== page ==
To investigate whether the feature of two domains existed in other astigmatid mites, we conducted a comparative analysis of non-coding regions from all available Astigmatid mitogenomes (Table 2). In astigmatid mites, most reported mitogenomes feature a compact structure that usually contains two conserved site-specific NCRs (except for Ty. longior, H. blomquisti, and H. feroniarum) and several nonconserved NCRs. These conserved site-specific NCRs are located between trnF-trnS1 and trnW-nad1 with high AT content (the average content is 84.8.0% and 71.9%, respectively). The LNR is usually located in trnF-trnS1, and the length of this region averages 420 bp. The three longest conserved NCRs are in L. destructor, G. fusca, and Acalvolia sp. (813, 861, and 753 bp, respectively). The shortest NCRs located in trnF-trnS1 is only 76 bp in Sarcoptes scabiei.
Table 2. Distribution of NCRs in the astigmatid mites mitochondrial genomes.
Note: Non-coding regions marked with a star are assumed to be putative control regions. The data for Trouessartia rubecula, Histiostoma blomquisti, and H. feroniarum in the table are after our revision.
Note that the several conserved sequences in domain II of L. destructor and G. fusca, including microsatellite-like (AT)n and several hypothetical stem-loop structures, were observed in the NCRs between trnF-trnS1 for most reported astigmatid mitogenomes (Fig. 1B). These conserved sequences were reported in the LNRs for Acaroidea species (Aleuroglyphus ovatus, Caloglyphus berlesei, Rhizoglyphus robini, and Tyrophagusputrescentiae), Pyroglyphidae species (Dermatophagoides pteronyssinus and D. farinae), Hemisarcoptoidea species (Acalvolia sp., Carpoglyphus lactis), and Sarcoptoidea (Psoroptes cuniculi) [22, 24-26]. In addition, we also found these conserved sequences in Pterolichoidea (Ardeacarus ardeae). Additionally, we observed microsatellite-like (AT)n sequence in the LNR in Sarcoptoidea (Sarcoptes scabiei) and Analgoidea (Trouessartia rubecula).
The other conservative non-coding region was located in trnW-nad1, and the length of this region averaged 72 bp (Table 2). The longest reached 273 bp in Acalvolia sp.. The shortest was in Ardeacarus ardeae, with only 29 bp. A similar sequence [5’-(G)nTA(G)n -3’] was found in the NCR of most available astigmatid mites (including the Tr. rubecula and the H. feroniarum after reannotation), except for Ardeacarus ardeae. A similar sequence [5’-(G)nTA(G)n -3’] also was found in domain I of the LNR for L. destructor and Acalvolia sp., except domain I of the LNR for G. fusca. This sequence, [5’-(G)nTA(G)n -3’], seemed to be conserved in most available astigmatid mites.
Additionally, some astigmatid mites also exhibited other nonconservative NCRs (Table 2). Both H. blomquisti and H. feroniarum had one nonconservative NCR, and several stem-loop structures were found in these NCRs. The sequences and the stem-loop structures did not seem to be conserved.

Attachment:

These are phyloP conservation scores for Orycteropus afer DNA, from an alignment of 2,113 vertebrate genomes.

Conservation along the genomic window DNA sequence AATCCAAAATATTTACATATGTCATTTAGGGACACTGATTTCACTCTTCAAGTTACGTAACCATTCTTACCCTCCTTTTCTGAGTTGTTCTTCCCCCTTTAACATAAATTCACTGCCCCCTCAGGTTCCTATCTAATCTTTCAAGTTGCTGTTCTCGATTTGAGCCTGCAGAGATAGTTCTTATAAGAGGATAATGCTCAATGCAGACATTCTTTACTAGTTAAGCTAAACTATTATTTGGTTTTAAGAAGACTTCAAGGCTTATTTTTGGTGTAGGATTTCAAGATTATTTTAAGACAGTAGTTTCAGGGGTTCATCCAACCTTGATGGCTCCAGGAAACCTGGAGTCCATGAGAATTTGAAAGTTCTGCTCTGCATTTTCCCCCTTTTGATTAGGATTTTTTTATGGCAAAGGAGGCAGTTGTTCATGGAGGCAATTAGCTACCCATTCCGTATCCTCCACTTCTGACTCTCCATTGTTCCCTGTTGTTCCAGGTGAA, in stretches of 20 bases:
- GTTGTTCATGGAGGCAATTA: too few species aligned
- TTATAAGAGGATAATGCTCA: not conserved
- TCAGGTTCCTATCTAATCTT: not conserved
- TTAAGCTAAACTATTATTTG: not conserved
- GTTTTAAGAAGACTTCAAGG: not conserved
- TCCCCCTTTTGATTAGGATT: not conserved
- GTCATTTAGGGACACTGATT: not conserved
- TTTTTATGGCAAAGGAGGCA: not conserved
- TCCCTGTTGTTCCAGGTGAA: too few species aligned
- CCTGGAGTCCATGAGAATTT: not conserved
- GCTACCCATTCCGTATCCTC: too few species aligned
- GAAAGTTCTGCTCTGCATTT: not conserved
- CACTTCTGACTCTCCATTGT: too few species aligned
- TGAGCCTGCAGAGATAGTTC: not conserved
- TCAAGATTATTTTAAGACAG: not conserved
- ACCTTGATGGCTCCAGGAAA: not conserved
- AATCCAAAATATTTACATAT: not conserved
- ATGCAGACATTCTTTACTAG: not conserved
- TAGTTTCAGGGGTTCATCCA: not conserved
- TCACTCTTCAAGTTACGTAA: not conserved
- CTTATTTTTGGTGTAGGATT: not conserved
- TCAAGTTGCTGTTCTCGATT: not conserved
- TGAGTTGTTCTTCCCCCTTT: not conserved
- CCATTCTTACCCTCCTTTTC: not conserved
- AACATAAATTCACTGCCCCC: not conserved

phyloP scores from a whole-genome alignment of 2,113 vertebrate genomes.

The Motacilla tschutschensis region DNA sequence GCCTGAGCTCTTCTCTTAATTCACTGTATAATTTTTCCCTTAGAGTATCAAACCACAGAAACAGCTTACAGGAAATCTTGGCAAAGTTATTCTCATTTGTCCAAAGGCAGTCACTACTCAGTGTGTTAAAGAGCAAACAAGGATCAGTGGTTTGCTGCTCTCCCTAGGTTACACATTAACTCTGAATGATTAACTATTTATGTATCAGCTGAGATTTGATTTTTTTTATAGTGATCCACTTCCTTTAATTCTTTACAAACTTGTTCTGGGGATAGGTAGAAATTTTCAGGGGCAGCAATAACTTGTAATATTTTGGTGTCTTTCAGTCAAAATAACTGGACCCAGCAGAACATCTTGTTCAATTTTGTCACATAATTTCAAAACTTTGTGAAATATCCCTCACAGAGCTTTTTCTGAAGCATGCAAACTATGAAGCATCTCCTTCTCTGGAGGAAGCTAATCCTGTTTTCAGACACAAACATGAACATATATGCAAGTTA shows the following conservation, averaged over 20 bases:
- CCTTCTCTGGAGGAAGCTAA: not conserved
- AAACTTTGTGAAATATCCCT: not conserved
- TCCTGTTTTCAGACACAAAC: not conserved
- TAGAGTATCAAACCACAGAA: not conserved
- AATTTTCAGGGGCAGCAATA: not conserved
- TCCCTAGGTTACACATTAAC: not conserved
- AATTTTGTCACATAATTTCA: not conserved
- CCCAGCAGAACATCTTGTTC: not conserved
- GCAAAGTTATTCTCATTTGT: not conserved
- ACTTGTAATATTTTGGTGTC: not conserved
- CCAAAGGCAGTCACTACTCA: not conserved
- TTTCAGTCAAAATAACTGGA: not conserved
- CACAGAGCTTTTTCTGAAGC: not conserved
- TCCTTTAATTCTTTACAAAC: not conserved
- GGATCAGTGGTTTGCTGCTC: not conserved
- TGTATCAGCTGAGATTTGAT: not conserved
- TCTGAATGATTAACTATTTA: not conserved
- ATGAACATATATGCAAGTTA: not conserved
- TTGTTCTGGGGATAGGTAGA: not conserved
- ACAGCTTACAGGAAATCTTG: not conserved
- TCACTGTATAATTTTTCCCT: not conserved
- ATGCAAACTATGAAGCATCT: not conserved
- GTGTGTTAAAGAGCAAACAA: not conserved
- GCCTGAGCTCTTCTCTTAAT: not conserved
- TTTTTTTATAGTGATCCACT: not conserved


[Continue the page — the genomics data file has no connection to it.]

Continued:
Compared with the other described astigmatid mite NCRs, only Acalvolia sp. (Astigmata, Hemisarcoptoidea) showed a similar feature of two domains in the LNR. In Acalvolia sp.,the LNR also could be divided into two domains: a 469 bp fragment of domain I and a 284 bp fragment of domain II. The AT contents of domain I and domain II were 71.6% and 84.9%, respectively. In domain I, we found short sequences (5’-GGGGGTAGGGG and CCCCTACCCCC-3’) and a stem-loop structure. The conserved sequences among astigmatid mites were found in domain II (Fig. 1A).
As described earlier, the feature of two domains for the LNR was found only in L. destructor, G. fusca, and Acalvolia sp. among all available astigmatid mites.
Reannotation of four tRNA genes for Histiostoma blomquisti
In terms of previous study for H. blomquisti, the smallest four tRNAs (trnA, trnS2, trnR, and trnV) could only be annotated manually, but the remaining tRNAs (trnC, trnF, and the other 16 tRNAs) were identified using more than a manual approach . To find more probable structures, we reannotated four tRNAs (trnC, trnA, trnF, and trnS2) based on the mitogenome from our analysis. We identified trnF and trnS2 manually, and verified trnC and trnA based on the minimum free energy (MFE).
Our trnF identified by manual sequence alignment was more conservative, showing fewer mismatches in the acceptor stem. This tRNA lies on the J-strand at the 3′ end of nad5. Without predictions from tRNA search programs, we manually retrieved a tentative trnS2 from the sequence of previous study . Similarly, we manually inferred the putative trnS2 to be a D-loop with fewer mismatches on stems. As a common phenomenon in Astigmatina, this D-loop was extremely truncated (43 bp). Compared with H. feroniarum and other astigmatid species, trnS2 in our study was more conserved (Table 3).